Countdown to Indians’ Opening Day – 44

As Did The Tribe Win Last Night helps fans count down the days until the Indians retake the field in an official Major League game, we look back at some of the players who wore the Cleveland jersey with pride.

Countdown to Opening Day – 44 days

There is something magical about a large number of the Indians players who have worn the number 44 during their Cleveland careers.

Many were well known for having glorious facial hair.

It’s a strange correlation, no doubt about it. Thirty-nine players have worn the number and the most memorable of the bunch can be remembered for the beards and mustaches that they sported on the field.

Last season, Brandon Moss wore the number and wore a beard for stretches of his stay. While his time in the city was short, it did lead to the trade for a young left-handed arm in Rob Kaminsky that will hopefully be a fruitful acquisition for the future.

Rob Tringali/Getty Images
John Axford – Rob Tringali/Getty Images

John Axford came to town to close in 2014 and he did it with some of the flashiest facial hair arrangements known. While his looks were memorable, his stay wasn’t, as the Ontario, Canada native headed out of town towards the end of the season after falling out of favor in the bullpen, passing the torch to Cody Allen, who has also been known to rock the bearded look during his time with the Indians.

Carl Pavano’s stay was short in 2009, just like the above-mentioned players. So too was his facial hair look, sometimes going with the chin stubble while at other points going with a goatee or the solo mustached look.

When Sal Fasano joined the Indians for the final 15 games of his big league career the previous year, he may have been best known for his longer hair and a thick Fu Manchu that started above his upper lip or even the horseshoe mustache, looking like a baseball equivalent of Hulk Hogan behind the plate.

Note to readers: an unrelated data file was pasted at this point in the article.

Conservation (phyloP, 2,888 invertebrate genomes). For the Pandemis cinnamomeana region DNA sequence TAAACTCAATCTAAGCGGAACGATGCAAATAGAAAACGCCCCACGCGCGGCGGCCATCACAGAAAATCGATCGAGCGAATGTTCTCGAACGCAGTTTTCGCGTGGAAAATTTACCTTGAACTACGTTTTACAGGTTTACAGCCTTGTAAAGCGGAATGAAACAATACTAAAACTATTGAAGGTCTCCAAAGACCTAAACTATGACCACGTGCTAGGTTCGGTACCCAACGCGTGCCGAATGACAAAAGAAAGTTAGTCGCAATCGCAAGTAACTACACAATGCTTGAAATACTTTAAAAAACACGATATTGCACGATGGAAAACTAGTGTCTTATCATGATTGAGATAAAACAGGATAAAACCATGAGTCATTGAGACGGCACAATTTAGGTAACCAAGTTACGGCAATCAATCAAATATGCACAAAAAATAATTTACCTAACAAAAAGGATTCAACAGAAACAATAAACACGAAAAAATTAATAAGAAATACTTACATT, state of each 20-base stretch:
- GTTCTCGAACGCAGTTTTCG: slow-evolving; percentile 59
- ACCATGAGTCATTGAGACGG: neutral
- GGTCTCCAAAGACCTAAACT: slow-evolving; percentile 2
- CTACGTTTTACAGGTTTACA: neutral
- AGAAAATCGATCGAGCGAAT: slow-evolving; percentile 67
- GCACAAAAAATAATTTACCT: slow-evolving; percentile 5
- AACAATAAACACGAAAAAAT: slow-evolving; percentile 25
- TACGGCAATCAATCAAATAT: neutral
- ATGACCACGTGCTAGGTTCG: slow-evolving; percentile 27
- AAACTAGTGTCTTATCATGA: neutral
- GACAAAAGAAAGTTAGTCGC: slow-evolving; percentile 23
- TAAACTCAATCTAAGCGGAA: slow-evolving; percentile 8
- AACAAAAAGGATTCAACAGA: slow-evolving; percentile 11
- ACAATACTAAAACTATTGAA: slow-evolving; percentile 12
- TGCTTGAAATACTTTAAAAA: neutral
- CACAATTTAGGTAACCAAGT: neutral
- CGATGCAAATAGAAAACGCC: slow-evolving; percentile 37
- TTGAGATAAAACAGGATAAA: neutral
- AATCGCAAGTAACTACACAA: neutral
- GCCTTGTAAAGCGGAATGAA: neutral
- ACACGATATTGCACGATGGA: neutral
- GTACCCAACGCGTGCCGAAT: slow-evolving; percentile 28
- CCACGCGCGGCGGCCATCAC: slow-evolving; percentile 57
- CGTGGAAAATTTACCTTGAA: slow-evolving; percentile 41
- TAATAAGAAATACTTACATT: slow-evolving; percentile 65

Cleveland Scene
This is Sal Fasano – Cleveland Scene

Even young Richie Sexson took pride his hair, both that on his chin and on top of his head. In addition to a partial goatee look, the soul patch, and sideburns, he had a bleached-blonde top hidden under his hat and helmet. His four seasons in Cleveland from 1997 to 2000 were arguably the best stretch of a #44 in Indians history, but he took his looks and his power bat with him when he was dealt to Milwaukee.

Kevin Mitchell wore the number before Sexson claimed it and he sported a mustache, soul patch, and the circle beard during his stay. The former National League MVP in 1989, his best years were behind him, as he hit just .153 in 20 games for the club and after two months, was released after hitting four homers in 59 at bats.

Ken Hill and Reggie Jefferson both fulfilled the expectations of a 44 in Cleveland with mustaches while both contributing in their own ways to the 1995 World Series Tribe club. Hill pitched for the staff, while the trade of Jefferson brought in Omar Vizquel, who was obviously a significant piece of the Indians success in the 1990’s.

Cleveland Indians promotional material
Cleveland Indians promotional material of Ed Vande Berg. In case you can’t read the picture caption.

The 1980’s and even the 1990 season were dominated by mustaches on 44’s. Ken Phelps, Ed Vande Berg, Neal Heaton, and Ed Glynn championed the look, as did Rick Sutcliffe in his first of three seasons with the club in 1982.

The 1970’s weren’t exempt from the look at all. Jim Strickland had a notably thick mustache, as did Don Hood to follow, and catcher Cliff Johnson combined the look with the soul patch in 1979 and 1980.

Vince Colbert may have been the first to usher in the look for the number for the Tribe with his sideburns in the early ‘70’s. He was the fourth to wear the number, which had come into more regular use beginning in the mid-1960’s after a lengthy layoff from Ben Chapman (1940) and Les Webber (1946).


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This Post Has 2 Comments

  1. Imagine what a more interesting piece this would be if the cutlines identified the players. Couldn’t some editor think of that? What, is that being too considerate?

    1. An unnecessarily criticism given that the pictures were right with the comments of the players and with the exception of Vande Berg, were recent enough players that fans should have recognized them. But, just for you, I’ll add them in. I’ll make sure I fire the editor… – Bob

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